The supply of nitrogen and phosphorus nutrients (e.g., using diammonium phosphate) for cell growth is neglected here because the cost is negligible (less than 1% of the total operating cost in the NREL study). Also, we assume continuous operation of the fermenter (i.e., chemostat). Experimental data obtained based on batch or fed-batch reactors (e.g., in kg) are converted into the equivalent data for chemostats (e.g., in kg/h) using the methods discussed in “Methods” section of Additional file 1.
The simulation of the entire process, including downstream separation; mass and energy balance calculations; and economic assessment, is all performed in SuperPro Designer  with built-in techno-economic parameters (see the specific values in Additional files 1 and 2). The split fractions calculated based on the discussed VLE calculation methods (see implementation in Additional file 2) are imported as fixed parameters into SuperPro to help specify the component flowrates after fermentation.
Vapor–liquid equilibrium (VLE) analysis
VLE analysis in the fermenter
VLE analysis in the condenser
To maximize product recovery, we operate the condenser such that λ = 100% (all the product is condensed), and the condenser temperature TC can be calculated accordingly (see Sect. 5 of Additional file 1). For limonene, we calculate TC ≅ 0 °C.
Parameters assumed for the three case studies
Glucose concentration (wt%)
Yield (g product/g glucose)
Yield (% of max.)
Residence time (h)
VLE implications on downstream separation
Alternative process configurations
Economic assessment of the case studies
Unlike many other bio-based chemical production processes, where separation accounts for 60–80% of the total cost [13, 79], separation is not the major cost driver here mainly because limonene (and most other terpenes) is extracellular, insoluble, and lighter than water (in terms of density), which requires a simple centrifugal decantation. Note that the separation cost will increase when a product’s oil globule size is smaller and the density is closer to that of water (based on Stokes’s law), which can lead to a smaller globule rising velocity in the decanter and thus larger equipment. For example, if we consider a terpene with globule diameter 1 μm and density 950 g/L, instead of limonene (20 μm and 841 g/L), then the centrifugation cost in Case 3 will increase by 40% (although the total cost will increase by just 0.1% due to high feed glucose cost).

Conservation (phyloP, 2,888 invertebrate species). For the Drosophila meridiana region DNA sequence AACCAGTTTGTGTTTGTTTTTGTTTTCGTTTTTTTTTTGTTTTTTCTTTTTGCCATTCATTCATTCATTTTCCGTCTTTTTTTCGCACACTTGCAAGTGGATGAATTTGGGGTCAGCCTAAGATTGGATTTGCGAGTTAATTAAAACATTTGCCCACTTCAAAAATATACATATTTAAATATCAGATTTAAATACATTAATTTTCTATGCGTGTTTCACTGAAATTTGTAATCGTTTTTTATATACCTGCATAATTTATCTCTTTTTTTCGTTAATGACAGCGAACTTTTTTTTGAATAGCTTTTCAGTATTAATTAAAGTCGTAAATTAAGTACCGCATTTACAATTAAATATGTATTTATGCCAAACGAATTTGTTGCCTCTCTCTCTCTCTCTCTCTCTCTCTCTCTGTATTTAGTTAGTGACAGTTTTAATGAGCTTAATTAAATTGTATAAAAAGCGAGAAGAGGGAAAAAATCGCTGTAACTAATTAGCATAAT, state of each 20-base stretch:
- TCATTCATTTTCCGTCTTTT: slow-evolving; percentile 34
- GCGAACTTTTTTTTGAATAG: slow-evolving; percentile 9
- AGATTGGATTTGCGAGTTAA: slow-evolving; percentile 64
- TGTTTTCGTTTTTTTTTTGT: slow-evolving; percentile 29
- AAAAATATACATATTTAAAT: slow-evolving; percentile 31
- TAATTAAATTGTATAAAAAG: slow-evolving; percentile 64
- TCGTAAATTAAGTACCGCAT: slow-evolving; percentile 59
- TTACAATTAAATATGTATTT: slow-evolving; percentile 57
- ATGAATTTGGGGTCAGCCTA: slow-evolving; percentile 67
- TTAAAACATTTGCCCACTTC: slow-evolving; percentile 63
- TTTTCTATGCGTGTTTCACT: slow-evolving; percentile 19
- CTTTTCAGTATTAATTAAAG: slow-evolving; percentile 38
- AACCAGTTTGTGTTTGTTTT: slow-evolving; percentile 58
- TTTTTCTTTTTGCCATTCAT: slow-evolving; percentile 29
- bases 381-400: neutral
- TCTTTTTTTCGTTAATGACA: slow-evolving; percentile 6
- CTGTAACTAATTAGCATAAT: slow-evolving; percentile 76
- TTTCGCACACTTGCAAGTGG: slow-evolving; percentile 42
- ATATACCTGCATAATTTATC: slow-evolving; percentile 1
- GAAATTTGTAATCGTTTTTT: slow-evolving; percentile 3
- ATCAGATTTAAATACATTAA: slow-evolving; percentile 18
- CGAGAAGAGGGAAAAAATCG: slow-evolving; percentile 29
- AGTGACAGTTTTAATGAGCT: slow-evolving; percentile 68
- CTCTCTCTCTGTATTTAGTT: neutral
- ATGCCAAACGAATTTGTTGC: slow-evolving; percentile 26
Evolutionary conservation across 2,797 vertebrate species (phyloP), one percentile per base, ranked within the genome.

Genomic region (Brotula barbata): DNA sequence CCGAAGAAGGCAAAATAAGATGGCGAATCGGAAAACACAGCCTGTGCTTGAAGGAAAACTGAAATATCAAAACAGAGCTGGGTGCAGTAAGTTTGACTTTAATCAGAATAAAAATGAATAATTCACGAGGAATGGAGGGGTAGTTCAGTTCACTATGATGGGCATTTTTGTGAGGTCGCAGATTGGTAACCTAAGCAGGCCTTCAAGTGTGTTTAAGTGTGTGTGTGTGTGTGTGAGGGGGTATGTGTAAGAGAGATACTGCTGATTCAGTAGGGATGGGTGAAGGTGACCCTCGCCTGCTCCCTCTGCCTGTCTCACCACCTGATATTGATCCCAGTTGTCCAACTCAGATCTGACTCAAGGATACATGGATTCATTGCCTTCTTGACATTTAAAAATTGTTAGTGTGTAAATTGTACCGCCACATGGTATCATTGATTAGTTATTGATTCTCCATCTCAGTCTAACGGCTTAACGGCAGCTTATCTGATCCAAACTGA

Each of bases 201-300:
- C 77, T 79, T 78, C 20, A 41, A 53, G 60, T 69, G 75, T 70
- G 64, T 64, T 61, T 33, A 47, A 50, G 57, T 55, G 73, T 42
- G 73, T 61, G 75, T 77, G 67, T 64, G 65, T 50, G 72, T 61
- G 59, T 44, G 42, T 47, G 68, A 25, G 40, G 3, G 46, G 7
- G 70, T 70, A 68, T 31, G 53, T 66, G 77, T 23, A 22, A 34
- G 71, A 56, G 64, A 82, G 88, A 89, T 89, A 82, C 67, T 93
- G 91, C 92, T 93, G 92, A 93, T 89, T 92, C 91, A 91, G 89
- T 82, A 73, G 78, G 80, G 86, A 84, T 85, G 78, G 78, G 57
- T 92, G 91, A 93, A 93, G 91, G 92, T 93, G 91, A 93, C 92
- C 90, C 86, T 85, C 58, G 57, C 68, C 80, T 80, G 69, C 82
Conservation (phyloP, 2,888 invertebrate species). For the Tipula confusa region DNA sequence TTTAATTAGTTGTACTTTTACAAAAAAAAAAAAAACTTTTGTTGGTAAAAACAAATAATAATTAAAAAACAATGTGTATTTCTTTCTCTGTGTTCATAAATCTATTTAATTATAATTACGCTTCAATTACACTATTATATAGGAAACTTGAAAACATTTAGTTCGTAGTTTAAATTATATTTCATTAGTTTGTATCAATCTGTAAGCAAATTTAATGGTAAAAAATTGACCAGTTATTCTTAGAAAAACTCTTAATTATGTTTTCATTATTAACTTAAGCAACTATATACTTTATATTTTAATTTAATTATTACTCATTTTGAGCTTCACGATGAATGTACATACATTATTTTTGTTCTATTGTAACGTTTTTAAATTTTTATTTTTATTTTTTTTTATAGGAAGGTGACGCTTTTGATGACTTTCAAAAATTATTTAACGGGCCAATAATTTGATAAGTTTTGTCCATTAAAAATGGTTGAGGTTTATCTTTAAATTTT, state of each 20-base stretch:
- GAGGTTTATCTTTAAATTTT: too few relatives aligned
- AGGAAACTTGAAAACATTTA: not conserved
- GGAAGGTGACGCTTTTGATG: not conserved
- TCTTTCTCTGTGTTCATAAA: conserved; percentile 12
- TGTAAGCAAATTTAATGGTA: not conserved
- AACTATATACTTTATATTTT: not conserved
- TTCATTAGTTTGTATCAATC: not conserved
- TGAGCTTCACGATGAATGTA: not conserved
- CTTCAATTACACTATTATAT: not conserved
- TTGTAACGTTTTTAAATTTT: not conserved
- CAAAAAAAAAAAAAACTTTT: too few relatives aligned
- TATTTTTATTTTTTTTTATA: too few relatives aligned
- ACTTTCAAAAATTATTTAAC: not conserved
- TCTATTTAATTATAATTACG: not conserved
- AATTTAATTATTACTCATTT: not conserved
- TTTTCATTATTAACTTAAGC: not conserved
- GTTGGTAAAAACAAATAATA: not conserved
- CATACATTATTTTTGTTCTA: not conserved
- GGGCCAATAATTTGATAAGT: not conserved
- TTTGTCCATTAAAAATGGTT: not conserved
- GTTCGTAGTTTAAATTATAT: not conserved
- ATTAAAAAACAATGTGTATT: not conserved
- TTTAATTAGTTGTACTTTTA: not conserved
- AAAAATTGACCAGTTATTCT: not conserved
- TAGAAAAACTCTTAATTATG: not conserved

General economic assessment
It is also worth noting that evaporation of limonene actually generates a more concentrated product stream after condensation (e.g., 26 g/L after condensation vs. 0.22 g/L assuming no evaporation in the fermenter in Case 1; see Fig. 7a), which facilitates downstream separation. However, we should not increase VVM to “push” more product to the vapor phase, because a higher VVM for each glucose concentration and yield combination in Fig. 10 leads to a higher cost. In other words, the additional costs of compression and condensation due to increased VVM outweigh the savings from separation (centrifugal decantation).
Addressing toxicity: use of solvent vs. microbial engineering
Specifically, we adopt the parameters from Case 3 (glucose concentration = 24 wt%, yield = 95%, and VVM = 0.01 min−1) and add dodecane as a solvent (miscible with limonene and immiscible with water) into the fermenter. Since dodecane prevents evaporation, only the liquid stream is treated with centrifugal decantation. The limonene–dodecane mixture is then distilled to obtain the final product, while dodecane is recycled. In terms of the amount of dodecane used, values between 5 and 20 vol% are reported in the literature [54, 60, 80, 81]. We assume 10 vol% here.
The method presented in this work can be used to study systems producing different terpenes (by modifying Eq. 2 and product physical properties accordingly), as well as different microbes (by modifying Eq. 1) and bio-conversion systems (by replacing the fermenter with, for example, an open pond, and glucose with CO2 to account for photosynthesis instead of fermentation).
Minimum break-even yields and the corresponding optimal process configurations for 12 terpenes
Minimum break-even yield (% max.)